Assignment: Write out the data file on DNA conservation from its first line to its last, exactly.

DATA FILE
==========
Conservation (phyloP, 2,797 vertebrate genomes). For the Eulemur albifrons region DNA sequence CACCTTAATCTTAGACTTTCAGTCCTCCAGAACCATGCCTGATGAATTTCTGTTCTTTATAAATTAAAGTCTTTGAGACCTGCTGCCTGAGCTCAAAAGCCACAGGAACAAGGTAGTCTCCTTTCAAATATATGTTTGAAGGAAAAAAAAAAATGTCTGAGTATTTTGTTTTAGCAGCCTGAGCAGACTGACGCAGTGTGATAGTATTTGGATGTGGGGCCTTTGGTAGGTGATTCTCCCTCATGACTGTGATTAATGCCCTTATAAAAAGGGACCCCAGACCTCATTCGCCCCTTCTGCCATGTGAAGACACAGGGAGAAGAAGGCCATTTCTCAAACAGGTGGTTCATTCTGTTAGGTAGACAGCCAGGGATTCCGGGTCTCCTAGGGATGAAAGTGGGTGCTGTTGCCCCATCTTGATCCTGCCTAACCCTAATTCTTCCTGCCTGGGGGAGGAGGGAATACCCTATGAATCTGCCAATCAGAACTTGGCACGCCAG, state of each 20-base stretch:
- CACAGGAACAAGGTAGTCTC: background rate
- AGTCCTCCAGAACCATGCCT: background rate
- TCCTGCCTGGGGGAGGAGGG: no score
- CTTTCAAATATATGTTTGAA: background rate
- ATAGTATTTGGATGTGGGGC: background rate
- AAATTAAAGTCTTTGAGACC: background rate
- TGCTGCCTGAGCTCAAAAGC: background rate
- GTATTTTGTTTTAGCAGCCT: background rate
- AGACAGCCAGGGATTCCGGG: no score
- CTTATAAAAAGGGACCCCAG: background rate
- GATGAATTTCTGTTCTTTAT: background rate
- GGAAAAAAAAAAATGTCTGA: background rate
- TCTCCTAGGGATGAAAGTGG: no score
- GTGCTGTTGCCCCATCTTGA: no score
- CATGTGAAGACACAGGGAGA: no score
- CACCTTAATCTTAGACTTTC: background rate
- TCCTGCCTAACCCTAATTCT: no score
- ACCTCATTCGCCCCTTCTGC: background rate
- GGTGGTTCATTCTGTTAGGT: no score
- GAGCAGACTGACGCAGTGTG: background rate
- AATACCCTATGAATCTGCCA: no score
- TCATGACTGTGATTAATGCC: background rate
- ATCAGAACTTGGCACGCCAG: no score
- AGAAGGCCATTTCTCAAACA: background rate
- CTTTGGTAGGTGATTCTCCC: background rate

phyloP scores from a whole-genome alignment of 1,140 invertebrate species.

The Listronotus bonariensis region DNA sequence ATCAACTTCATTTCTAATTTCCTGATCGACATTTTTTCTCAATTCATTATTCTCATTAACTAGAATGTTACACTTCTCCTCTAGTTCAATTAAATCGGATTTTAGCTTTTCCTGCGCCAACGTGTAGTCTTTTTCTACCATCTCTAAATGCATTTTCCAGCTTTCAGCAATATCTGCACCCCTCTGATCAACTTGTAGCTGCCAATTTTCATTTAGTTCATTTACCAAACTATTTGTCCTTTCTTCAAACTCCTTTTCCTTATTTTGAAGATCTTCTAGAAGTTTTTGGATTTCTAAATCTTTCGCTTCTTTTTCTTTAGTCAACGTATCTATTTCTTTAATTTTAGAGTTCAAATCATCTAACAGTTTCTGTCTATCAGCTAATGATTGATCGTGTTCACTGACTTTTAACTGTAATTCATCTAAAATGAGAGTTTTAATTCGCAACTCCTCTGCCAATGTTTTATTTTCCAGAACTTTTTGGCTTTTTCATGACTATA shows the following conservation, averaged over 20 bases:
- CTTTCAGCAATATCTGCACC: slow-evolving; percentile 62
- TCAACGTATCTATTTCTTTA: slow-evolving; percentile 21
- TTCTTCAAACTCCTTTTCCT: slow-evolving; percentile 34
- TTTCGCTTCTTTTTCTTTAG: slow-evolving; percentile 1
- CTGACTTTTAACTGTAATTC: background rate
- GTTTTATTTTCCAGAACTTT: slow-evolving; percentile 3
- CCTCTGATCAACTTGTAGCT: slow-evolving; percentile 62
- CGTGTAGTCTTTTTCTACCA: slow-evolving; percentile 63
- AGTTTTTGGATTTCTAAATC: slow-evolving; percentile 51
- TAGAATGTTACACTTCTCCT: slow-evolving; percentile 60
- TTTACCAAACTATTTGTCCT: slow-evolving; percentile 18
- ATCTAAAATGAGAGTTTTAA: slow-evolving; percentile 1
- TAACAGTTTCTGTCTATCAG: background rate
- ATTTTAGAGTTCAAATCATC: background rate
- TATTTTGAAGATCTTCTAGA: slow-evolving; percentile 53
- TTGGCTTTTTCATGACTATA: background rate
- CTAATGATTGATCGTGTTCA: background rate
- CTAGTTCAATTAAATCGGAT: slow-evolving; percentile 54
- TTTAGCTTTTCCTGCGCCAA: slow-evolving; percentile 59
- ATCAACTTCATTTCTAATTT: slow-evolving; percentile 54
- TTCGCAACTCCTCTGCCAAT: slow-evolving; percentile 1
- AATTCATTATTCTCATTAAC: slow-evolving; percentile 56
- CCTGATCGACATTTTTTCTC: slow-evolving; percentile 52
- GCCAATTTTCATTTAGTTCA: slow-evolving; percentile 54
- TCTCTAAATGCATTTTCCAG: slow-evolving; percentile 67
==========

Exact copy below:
Conservation (phyloP, 2,797 vertebrate genomes). For the Eulemur albifrons region DNA sequence CACCTTAATCTTAGACTTTCAGTCCTCCAGAACCATGCCTGATGAATTTCTGTTCTTTATAAATTAAAGTCTTTGAGACCTGCTGCCTGAGCTCAAAAGCCACAGGAACAAGGTAGTCTCCTTTCAAATATATGTTTGAAGGAAAAAAAAAAATGTCTGAGTATTTTGTTTTAGCAGCCTGAGCAGACTGACGCAGTGTGATAGTATTTGGATGTGGGGCCTTTGGTAGGTGATTCTCCCTCATGACTGTGATTAATGCCCTTATAAAAAGGGACCCCAGACCTCATTCGCCCCTTCTGCCATGTGAAGACACAGGGAGAAGAAGGCCATTTCTCAAACAGGTGGTTCATTCTGTTAGGTAGACAGCCAGGGATTCCGGGTCTCCTAGGGATGAAAGTGGGTGCTGTTGCCCCATCTTGATCCTGCCTAACCCTAATTCTTCCTGCCTGGGGGAGGAGGGAATACCCTATGAATCTGCCAATCAGAACTTGGCACGCCAG, state of each 20-base stretch:
- CACAGGAACAAGGTAGTCTC: background rate
- AGTCCTCCAGAACCATGCCT: background rate
- TCCTGCCTGGGGGAGGAGGG: no score
- CTTTCAAATATATGTTTGAA: background rate
- ATAGTATTTGGATGTGGGGC: background rate
- AAATTAAAGTCTTTGAGACC: background rate
- TGCTGCCTGAGCTCAAAAGC: background rate
- GTATTTTGTTTTAGCAGCCT: background rate
- AGACAGCCAGGGATTCCGGG: no score
- CTTATAAAAAGGGACCCCAG: background rate
- GATGAATTTCTGTTCTTTAT: background rate
- GGAAAAAAAAAAATGTCTGA: background rate
- TCTCCTAGGGATGAAAGTGG: no score
- GTGCTGTTGCCCCATCTTGA: no score
- CATGTGAAGACACAGGGAGA: no score
- CACCTTAATCTTAGACTTTC: background rate
- TCCTGCCTAACCCTAATTCT: no score
- ACCTCATTCGCCCCTTCTGC: background rate
- GGTGGTTCATTCTGTTAGGT: no score
- GAGCAGACTGACGCAGTGTG: background rate
- AATACCCTATGAATCTGCCA: no score
- TCATGACTGTGATTAATGCC: background rate
- ATCAGAACTTGGCACGCCAG: no score
- AGAAGGCCATTTCTCAAACA: background rate
- CTTTGGTAGGTGATTCTCCC: background rate

phyloP scores from a whole-genome alignment of 1,140 invertebrate species.

The Listronotus bonariensis region DNA sequence ATCAACTTCATTTCTAATTTCCTGATCGACATTTTTTCTCAATTCATTATTCTCATTAACTAGAATGTTACACTTCTCCTCTAGTTCAATTAAATCGGATTTTAGCTTTTCCTGCGCCAACGTGTAGTCTTTTTCTACCATCTCTAAATGCATTTTCCAGCTTTCAGCAATATCTGCACCCCTCTGATCAACTTGTAGCTGCCAATTTTCATTTAGTTCATTTACCAAACTATTTGTCCTTTCTTCAAACTCCTTTTCCTTATTTTGAAGATCTTCTAGAAGTTTTTGGATTTCTAAATCTTTCGCTTCTTTTTCTTTAGTCAACGTATCTATTTCTTTAATTTTAGAGTTCAAATCATCTAACAGTTTCTGTCTATCAGCTAATGATTGATCGTGTTCACTGACTTTTAACTGTAATTCATCTAAAATGAGAGTTTTAATTCGCAACTCCTCTGCCAATGTTTTATTTTCCAGAACTTTTTGGCTTTTTCATGACTATA shows the following conservation, averaged over 20 bases:
- CTTTCAGCAATATCTGCACC: slow-evolving; percentile 62
- TCAACGTATCTATTTCTTTA: slow-evolving; percentile 21
- TTCTTCAAACTCCTTTTCCT: slow-evolving; percentile 34
- TTTCGCTTCTTTTTCTTTAG: slow-evolving; percentile 1
- CTGACTTTTAACTGTAATTC: background rate
- GTTTTATTTTCCAGAACTTT: slow-evolving; percentile 3
- CCTCTGATCAACTTGTAGCT: slow-evolving; percentile 62
- CGTGTAGTCTTTTTCTACCA: slow-evolving; percentile 63
- AGTTTTTGGATTTCTAAATC: slow-evolving; percentile 51
- TAGAATGTTACACTTCTCCT: slow-evolving; percentile 60
- TTTACCAAACTATTTGTCCT: slow-evolving; percentile 18
- ATCTAAAATGAGAGTTTTAA: slow-evolving; percentile 1
- TAACAGTTTCTGTCTATCAG: background rate
- ATTTTAGAGTTCAAATCATC: background rate
- TATTTTGAAGATCTTCTAGA: slow-evolving; percentile 53
- TTGGCTTTTTCATGACTATA: background rate
- CTAATGATTGATCGTGTTCA: background rate
- CTAGTTCAATTAAATCGGAT: slow-evolving; percentile 54
- TTTAGCTTTTCCTGCGCCAA: slow-evolving; percentile 59
- ATCAACTTCATTTCTAATTT: slow-evolving; percentile 54
- TTCGCAACTCCTCTGCCAAT: slow-evolving; percentile 1
- AATTCATTATTCTCATTAAC: slow-evolving; percentile 56
- CCTGATCGACATTTTTTCTC: slow-evolving; percentile 52
- GCCAATTTTCATTTAGTTCA: slow-evolving; percentile 54
- TCTCTAAATGCATTTTCCAG: slow-evolving; percentile 67